Tech savvy: Help your patients get the most out of today’s technology to improve care
One to One
For many people, using technologies such as the Internet, smartphones, and text messaging have become as natural as breathing. Most American adults send and receive information on their cell phone or via e-mail, which makes such technology an interesting new avenue for communicating with patients, conveying health information, and buying medications online.
In January 2014, 87% of American adults used the Internet, according to the Pew Research Center, and about 70% of adults had a high-speed connection at home. The center also reported that as of January 2014, 90% of American adults had a cell phone, and of these, 58% had a smartphone.
The wide use of the Internet and cell phones has created several opportunities for pharmacists. For example, to improve adherence, pharmacists can send a text or e-mail reminders to encourage patients to fill, refill, or take a medication.
Script your future
“Consumers tell us that e-mails from pharmacies and cell phone apps that remind you to take your medications are some of the more helpful tools for managing medications,” said Rebecca Burkholder, JD, Vice President of Health Policy, at the National Consumers League (NCL). “Some cell phone apps let patients share their medication information and habits with their pharmacist or other health care professionals. This can help patients communicate more effectively with their pharmacists about their medications.”
In 2011, NCL launched the Script Your Future campaign, designed to raise awareness about medication adherence. The campaign provides tools to support patient efforts to adhere to their prescribed medicine. In addition to the free text service, patients can visit www.scriptyourfuture.org for tips on how to select a good medication management app. The website also has sample questions to ask a pharmacist or physician, medication lists and charts to keep track of medicines, and fact sheets on common chronic conditions such as diabetes, asthma, and high blood pressure.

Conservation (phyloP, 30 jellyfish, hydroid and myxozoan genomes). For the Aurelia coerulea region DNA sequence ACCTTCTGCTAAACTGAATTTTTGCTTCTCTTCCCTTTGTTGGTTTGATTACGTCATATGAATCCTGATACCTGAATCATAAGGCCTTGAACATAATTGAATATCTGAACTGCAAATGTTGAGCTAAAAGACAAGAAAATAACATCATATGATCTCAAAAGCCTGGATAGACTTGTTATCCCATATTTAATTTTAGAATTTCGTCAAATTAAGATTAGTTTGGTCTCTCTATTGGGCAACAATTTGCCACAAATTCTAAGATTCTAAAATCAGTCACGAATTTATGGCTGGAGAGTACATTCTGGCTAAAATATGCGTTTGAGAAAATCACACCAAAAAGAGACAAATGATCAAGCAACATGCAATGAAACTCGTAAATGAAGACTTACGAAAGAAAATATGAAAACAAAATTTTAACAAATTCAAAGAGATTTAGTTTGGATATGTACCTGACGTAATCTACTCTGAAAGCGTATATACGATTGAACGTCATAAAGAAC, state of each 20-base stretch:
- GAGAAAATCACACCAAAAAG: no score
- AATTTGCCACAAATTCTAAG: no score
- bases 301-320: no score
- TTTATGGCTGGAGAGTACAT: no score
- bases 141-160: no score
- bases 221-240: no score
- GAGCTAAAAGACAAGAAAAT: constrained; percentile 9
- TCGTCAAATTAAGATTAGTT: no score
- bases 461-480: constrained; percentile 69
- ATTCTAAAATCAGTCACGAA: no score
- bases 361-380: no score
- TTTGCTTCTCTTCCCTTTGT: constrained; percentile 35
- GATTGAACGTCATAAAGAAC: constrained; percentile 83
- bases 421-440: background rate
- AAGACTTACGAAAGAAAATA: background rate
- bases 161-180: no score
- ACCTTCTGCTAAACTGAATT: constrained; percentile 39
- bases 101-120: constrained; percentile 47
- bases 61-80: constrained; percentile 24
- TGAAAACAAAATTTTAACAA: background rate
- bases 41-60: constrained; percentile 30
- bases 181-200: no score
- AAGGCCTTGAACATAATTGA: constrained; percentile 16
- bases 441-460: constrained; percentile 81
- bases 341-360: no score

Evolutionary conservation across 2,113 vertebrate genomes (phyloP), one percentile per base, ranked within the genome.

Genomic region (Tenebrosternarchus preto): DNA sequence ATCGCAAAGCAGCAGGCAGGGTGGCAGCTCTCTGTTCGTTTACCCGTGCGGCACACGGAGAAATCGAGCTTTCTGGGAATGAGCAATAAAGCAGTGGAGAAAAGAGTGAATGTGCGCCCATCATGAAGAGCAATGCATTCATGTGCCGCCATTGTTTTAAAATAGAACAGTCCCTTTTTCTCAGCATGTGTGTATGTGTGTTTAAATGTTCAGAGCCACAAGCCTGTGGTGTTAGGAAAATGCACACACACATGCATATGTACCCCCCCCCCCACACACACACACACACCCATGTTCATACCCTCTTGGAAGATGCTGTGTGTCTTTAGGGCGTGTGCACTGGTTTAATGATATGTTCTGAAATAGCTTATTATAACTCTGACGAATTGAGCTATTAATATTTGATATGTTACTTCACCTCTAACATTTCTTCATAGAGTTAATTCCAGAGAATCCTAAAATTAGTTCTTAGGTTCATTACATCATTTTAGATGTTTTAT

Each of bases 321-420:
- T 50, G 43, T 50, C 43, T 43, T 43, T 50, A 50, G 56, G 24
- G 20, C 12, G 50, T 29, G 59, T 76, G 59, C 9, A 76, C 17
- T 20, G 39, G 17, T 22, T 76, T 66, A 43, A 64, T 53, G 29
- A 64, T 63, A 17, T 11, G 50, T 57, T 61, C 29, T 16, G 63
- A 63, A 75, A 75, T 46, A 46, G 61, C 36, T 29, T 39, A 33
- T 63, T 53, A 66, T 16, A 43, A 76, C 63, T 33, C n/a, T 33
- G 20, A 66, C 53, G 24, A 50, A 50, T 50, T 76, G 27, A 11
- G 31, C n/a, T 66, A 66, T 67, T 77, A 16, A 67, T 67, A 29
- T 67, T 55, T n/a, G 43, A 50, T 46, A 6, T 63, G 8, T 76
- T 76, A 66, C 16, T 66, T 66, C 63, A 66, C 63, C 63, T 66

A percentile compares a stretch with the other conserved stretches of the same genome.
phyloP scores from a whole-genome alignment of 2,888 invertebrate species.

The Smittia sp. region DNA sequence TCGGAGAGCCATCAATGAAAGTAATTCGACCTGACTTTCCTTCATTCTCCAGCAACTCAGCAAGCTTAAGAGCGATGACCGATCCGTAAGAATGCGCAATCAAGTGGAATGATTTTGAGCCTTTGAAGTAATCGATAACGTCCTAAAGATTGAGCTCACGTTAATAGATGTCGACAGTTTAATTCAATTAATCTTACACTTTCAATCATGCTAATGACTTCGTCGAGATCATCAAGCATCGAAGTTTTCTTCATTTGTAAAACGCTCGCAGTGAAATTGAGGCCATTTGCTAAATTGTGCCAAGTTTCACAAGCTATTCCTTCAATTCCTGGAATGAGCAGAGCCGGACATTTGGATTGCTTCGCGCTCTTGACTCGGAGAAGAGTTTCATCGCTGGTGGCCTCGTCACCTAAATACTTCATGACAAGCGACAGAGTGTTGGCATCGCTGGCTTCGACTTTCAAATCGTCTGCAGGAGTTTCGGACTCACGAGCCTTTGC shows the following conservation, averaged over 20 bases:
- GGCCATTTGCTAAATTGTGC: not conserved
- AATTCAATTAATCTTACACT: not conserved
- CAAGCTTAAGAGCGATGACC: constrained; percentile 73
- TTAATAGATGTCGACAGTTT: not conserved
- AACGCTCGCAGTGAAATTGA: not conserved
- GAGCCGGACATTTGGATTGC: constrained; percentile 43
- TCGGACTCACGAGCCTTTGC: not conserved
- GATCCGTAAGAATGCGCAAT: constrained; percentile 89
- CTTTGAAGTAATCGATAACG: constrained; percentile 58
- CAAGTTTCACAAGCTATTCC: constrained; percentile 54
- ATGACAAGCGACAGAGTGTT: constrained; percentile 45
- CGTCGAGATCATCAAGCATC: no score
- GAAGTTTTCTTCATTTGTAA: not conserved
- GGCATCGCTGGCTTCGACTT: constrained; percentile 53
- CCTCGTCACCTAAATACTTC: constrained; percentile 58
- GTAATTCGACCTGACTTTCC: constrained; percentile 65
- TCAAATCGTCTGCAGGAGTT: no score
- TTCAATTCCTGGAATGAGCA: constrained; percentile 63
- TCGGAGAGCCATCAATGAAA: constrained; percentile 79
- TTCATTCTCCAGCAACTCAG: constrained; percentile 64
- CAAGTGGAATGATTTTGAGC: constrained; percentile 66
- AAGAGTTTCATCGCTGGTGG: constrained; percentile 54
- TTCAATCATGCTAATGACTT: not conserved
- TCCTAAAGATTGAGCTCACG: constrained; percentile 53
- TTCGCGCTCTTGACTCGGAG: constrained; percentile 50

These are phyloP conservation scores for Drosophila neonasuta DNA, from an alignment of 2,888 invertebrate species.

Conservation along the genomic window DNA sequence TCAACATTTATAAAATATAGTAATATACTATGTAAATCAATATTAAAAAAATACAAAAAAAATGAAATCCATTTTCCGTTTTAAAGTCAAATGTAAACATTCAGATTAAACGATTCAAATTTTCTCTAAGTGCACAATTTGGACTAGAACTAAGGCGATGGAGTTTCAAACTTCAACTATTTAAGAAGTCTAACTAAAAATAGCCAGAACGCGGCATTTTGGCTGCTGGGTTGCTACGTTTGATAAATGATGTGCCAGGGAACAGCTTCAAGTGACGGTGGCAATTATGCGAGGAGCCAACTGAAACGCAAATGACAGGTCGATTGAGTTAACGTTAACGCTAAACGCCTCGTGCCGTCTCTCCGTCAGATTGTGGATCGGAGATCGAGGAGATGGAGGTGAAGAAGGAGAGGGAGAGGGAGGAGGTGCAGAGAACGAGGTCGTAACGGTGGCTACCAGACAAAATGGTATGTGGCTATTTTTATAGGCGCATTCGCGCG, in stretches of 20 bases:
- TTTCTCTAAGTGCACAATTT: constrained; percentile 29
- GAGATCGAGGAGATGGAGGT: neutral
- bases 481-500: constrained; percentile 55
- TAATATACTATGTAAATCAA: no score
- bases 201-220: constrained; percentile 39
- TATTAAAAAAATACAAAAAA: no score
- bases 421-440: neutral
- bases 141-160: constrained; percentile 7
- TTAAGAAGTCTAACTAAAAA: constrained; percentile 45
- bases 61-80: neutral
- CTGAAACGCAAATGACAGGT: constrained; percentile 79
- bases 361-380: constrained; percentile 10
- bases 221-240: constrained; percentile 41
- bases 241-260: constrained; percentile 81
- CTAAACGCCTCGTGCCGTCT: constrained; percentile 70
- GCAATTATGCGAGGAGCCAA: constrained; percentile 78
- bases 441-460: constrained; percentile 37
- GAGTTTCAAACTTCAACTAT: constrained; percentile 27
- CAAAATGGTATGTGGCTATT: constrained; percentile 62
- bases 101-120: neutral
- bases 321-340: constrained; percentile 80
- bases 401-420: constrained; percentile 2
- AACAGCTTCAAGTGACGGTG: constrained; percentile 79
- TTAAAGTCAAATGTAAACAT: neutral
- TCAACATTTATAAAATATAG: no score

“As a practicing community pharmacist, I regularly encourage consumers to develop a relationship with a pharmacist they trust,” said Steve Leuck, PharmD, Owner and President of AudibleRx. “After reviewing medication information from any source, consumers need a drug expert they may contact in order to verify their research, ask their questions, and voice their concerns.”
AudibleRx provides consumer medication information to patients in an audible format to help patients better understand their pharmaceutical care, increase adherence, and decrease adverse events.
“As we all know, the Internet is saturated with medication information and prescription advertisements,” Leuck pointed out, which is why it is important for pharmacists to steer patients toward accurate online health information.
The Drug Information Portal at the National Library of Medicine maintains an excellent library of written consumer medication information, noted Leuck. “Patients who are challenged with literacy, visual impairment, or just learn better by listening may visit AudibleRx for medical information in audible format.” For more information, visit www.audiblerx.com.
Several resources are available to help patients make sure they obtain their prescriptions from a reputable online pharmacy. The National Library of Medicine offers a free, 16-minute tutorial on Evaluating Internet Health Information.
A consumer safety guide about buying prescription medicine online from FDA and the National Council on Patient Information and Education can be found at www.fda.gov/Drugs/ResourcesForYou/ucm080588.htm.
FDA’s program, BeSafeRx–Know Your Online Pharmacy, includes tips for identifying safe online pharmacies.
The National Council on Patient Information and Education (NCPIE) addresses critical medicine safe use issues such as adherence improvement, prescription drug abuse prevention, and quality improvements in health care provider–patient communication.